Austria coalition re-elected, but anti-EU parties gain
Austria's centrist coalition led by Chancellor Werner Faymann scored a razor-thin majority in Sunday's (29 September) elections, with anti-EU populists and right-wing nationalists boosting their ranks in the Alpine country.
The two main centrist parties - Faymann's Social Democrats (SPO) and the centre-right People's Party (OVP) - together got only 50.9 percent of the vote, their worst score since the Second World War.
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The vote is enough to remake the grand coalition that has been governing Austria since 2008, but OVP chief and foreign minister Michael Spindelegger is suggesting tough negotiations as he does not rule out talks with other parties.
"Voters gave us a warning note. We cannot carry on as before," Spindelegger said.
Meanwhile, populist anti-EU parties have grown to a combined 27 percent in a country where people can vote from the age of 16 and stand as candidates once they are 18.
The anti-euro, anti-immigrant Freedom Party (FPO) scored its best result since 1999, with 21.4 percent of the vote, under the leadership of 44-year old Heinz-Christian Strache, whom supporters call "HC."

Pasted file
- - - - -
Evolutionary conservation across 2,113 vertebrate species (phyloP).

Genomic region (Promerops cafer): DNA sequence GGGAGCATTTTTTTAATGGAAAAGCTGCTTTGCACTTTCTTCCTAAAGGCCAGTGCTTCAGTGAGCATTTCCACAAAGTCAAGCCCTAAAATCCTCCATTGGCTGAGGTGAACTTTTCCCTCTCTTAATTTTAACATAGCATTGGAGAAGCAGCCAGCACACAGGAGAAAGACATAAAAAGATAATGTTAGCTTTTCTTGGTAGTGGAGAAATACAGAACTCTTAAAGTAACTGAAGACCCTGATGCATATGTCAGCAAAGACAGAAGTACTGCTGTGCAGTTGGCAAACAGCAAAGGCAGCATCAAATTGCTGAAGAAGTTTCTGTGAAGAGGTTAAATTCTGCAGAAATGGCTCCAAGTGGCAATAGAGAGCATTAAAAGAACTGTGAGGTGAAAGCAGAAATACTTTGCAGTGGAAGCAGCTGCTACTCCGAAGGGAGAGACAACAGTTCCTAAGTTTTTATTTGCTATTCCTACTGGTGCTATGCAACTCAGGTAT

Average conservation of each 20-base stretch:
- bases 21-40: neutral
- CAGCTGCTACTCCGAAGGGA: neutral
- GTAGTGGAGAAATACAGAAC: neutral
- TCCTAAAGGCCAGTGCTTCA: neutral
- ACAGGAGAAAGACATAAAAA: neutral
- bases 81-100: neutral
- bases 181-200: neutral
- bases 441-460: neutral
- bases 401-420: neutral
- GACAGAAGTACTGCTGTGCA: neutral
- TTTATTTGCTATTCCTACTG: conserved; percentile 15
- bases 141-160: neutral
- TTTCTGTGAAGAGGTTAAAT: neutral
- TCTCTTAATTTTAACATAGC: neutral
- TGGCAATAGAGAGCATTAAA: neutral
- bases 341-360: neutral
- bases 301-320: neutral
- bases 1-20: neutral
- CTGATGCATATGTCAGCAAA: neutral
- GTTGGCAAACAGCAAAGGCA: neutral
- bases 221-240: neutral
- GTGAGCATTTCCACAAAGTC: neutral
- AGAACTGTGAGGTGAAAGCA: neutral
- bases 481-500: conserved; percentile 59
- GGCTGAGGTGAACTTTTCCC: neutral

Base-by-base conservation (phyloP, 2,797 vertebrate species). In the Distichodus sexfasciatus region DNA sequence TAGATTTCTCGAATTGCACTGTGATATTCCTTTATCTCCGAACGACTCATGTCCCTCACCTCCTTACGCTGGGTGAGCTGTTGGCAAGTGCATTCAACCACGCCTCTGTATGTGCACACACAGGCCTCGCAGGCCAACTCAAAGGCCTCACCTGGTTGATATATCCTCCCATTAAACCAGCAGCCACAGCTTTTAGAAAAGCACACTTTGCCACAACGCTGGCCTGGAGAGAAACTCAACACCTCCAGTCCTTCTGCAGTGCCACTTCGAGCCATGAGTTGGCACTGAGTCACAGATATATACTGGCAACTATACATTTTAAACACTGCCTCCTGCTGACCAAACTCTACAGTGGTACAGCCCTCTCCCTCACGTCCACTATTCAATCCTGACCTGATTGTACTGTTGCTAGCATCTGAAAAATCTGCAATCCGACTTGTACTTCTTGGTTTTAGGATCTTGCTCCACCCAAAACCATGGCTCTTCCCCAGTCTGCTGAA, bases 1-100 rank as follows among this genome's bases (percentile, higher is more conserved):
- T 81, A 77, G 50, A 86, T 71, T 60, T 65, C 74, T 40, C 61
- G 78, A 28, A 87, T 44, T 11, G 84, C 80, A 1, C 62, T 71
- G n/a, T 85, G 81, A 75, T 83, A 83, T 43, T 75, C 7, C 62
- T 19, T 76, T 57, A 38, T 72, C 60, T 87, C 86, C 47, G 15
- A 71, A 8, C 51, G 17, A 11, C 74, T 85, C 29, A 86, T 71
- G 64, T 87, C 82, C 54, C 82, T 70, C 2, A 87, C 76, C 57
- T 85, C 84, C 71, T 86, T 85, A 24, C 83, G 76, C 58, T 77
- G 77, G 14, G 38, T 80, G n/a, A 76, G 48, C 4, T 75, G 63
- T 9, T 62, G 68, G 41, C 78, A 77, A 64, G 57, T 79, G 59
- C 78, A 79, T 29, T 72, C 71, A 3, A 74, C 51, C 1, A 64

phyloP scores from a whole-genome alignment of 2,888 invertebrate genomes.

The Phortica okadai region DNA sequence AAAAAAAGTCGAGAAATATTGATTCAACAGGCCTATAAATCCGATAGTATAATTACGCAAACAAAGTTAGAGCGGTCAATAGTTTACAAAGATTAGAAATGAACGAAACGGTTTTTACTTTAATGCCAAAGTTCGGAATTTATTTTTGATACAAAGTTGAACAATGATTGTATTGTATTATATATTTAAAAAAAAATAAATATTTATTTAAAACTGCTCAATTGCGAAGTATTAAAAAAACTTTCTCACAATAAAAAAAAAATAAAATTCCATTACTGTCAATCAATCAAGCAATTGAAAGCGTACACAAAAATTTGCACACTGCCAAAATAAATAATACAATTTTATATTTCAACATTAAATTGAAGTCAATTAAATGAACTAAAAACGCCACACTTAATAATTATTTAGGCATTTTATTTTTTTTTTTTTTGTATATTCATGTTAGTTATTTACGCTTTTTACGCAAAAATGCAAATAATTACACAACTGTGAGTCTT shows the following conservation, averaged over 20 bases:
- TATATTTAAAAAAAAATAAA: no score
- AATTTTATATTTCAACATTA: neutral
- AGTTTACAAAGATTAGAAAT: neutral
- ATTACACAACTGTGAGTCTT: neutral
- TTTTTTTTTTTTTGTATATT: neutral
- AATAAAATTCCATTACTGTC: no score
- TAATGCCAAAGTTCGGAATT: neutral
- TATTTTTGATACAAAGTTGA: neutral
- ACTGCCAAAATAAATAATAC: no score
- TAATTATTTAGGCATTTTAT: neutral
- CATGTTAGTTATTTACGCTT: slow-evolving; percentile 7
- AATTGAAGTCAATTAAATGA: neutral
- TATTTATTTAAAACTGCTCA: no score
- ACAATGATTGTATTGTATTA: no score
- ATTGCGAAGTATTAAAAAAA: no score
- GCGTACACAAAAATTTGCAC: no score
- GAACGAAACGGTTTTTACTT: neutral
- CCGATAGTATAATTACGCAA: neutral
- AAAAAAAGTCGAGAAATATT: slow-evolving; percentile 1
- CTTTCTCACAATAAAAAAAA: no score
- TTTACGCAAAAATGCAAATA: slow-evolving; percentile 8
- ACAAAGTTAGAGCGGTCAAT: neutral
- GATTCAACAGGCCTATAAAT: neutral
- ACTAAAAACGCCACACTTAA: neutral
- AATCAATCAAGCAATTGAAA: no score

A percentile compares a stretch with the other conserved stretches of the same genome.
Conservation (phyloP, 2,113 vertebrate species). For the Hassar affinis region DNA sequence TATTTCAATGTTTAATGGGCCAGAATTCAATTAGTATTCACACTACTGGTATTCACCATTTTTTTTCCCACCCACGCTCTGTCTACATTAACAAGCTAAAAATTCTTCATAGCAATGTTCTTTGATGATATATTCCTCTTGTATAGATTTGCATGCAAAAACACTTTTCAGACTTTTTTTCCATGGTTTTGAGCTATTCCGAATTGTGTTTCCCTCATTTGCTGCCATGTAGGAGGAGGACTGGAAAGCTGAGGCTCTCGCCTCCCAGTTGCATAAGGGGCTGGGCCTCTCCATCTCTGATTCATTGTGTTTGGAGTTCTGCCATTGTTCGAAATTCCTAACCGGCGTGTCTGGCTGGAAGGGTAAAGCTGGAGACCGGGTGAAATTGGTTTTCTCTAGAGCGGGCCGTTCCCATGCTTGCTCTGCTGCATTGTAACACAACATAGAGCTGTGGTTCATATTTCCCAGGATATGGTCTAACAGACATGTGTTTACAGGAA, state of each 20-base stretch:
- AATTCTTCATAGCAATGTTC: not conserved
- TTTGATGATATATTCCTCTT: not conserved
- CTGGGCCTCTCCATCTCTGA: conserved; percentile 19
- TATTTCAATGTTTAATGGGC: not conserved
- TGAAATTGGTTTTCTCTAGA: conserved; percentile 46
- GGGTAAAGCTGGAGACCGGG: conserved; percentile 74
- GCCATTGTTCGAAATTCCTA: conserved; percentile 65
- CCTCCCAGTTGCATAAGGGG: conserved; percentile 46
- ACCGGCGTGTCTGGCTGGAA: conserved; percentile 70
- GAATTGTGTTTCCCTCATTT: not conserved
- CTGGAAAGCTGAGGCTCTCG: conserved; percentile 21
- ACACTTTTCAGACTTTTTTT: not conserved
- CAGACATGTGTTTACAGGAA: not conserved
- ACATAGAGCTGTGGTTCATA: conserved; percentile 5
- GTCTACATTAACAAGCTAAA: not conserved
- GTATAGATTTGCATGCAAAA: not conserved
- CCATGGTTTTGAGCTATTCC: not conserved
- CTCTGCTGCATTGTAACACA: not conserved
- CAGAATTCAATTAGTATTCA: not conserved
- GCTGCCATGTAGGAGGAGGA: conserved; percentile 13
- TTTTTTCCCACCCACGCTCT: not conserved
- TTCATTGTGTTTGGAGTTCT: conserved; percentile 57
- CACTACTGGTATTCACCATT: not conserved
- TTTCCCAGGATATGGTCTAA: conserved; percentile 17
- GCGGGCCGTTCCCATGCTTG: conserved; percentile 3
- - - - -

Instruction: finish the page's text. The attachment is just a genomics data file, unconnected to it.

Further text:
Strache, who is similar in style to the late right-wing nationalist Joerg Haider, appeals to young and rural voters with his simple discourse emphasising the rights of Austrians over immigrants, the illegality of euro-bailouts and his country's possibility to quit the euro.
Haider's party, BZO, failed to make it into the parliament, scoring only 3.6 percent.
But a new populist party led by 81-year old businessman Frank Stronach managed to enter with 5.8 percent of the vote. "Team Stronach" campaigned on splitting the euro along national lines, "because a German or Austrian euro is worth more than a Greek one" and having the death penalty reintroduced for "professional hit men."
Another newcomer to the Austrian parliament is the liberal Neos party, which scored 4.8 percent of the vote - over the four-percent threshold to make it into the legislature. The Greens are also represented in the parliament, having garnered 11.5 percent of the vote.
This article was corrected to say that FPO had its best result since 1999, not its best result ever.